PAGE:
I’m interested in how people relate to the past – and the fragility and possibilities of those relationships.

My research is on cultural history and the afterlives of the ancient world: from medieval tales of Alexander the Great (where he visits the land of giant spiders and courts the Queen of the Amazons), to Greek drama on the Broadway stage. I’m fascinated by characters on the edges of many histories: the opium-addict, the con-artist, the failed prophet, the child prodigy, the forger, the burlesque writer – and their unlikely attempts to change the world.

My first book, Classical Victorians, was published by Cambridge University Press, as the inaugural volume of their ‘Classics After Antiquity’ series. Victorian Britain set out to make the ancient world its own – and this book is the story of how it failed.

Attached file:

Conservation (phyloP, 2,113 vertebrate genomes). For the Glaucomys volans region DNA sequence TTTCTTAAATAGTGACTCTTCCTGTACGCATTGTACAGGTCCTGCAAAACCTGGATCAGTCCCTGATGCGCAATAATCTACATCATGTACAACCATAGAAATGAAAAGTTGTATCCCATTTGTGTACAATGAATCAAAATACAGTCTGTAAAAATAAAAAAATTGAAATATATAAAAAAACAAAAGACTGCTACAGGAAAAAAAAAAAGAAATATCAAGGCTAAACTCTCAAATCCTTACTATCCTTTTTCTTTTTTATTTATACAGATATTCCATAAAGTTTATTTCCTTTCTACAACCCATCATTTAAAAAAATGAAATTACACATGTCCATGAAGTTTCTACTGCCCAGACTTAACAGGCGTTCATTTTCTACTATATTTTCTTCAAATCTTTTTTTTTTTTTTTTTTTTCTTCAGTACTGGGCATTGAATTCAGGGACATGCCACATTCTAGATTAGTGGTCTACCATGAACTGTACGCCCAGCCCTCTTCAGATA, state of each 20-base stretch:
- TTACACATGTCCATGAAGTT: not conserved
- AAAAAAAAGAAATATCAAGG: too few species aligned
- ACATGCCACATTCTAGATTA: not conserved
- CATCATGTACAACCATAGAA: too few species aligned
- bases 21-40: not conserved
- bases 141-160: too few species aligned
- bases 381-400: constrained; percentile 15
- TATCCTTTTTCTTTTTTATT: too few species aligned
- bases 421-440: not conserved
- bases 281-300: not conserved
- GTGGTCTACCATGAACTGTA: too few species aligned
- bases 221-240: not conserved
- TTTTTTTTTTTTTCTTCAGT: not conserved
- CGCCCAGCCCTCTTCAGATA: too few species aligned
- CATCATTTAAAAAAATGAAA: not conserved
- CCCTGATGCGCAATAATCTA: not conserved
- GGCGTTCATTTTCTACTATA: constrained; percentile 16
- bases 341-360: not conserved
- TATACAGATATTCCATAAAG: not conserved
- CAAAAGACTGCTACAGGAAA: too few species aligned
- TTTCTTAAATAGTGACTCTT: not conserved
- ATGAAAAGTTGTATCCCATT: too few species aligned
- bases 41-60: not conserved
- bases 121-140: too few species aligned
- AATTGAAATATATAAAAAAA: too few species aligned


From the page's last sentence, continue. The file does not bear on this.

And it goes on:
My current research project,  Alexandrias, tracks the search for Alexander the Great and the cities he founded, from Egypt to Afghanistan. Adventurers and con-artists, psychics and scholars, have gone in search of them. But, as many discovered, finding a lost city is often the easy part – it’s what happens next where things get complicated. Alexandrias explores how the relationship between later cultures and the ancient world has been shaped by the awareness of loss; by the presence of what cannot be recalled. It asks whether history’s goal should truly be to remember everything – or should it sometimes let itself (in the manner of John Donne) be ‘re-begot / Of absence, darkness, death; things which are not’?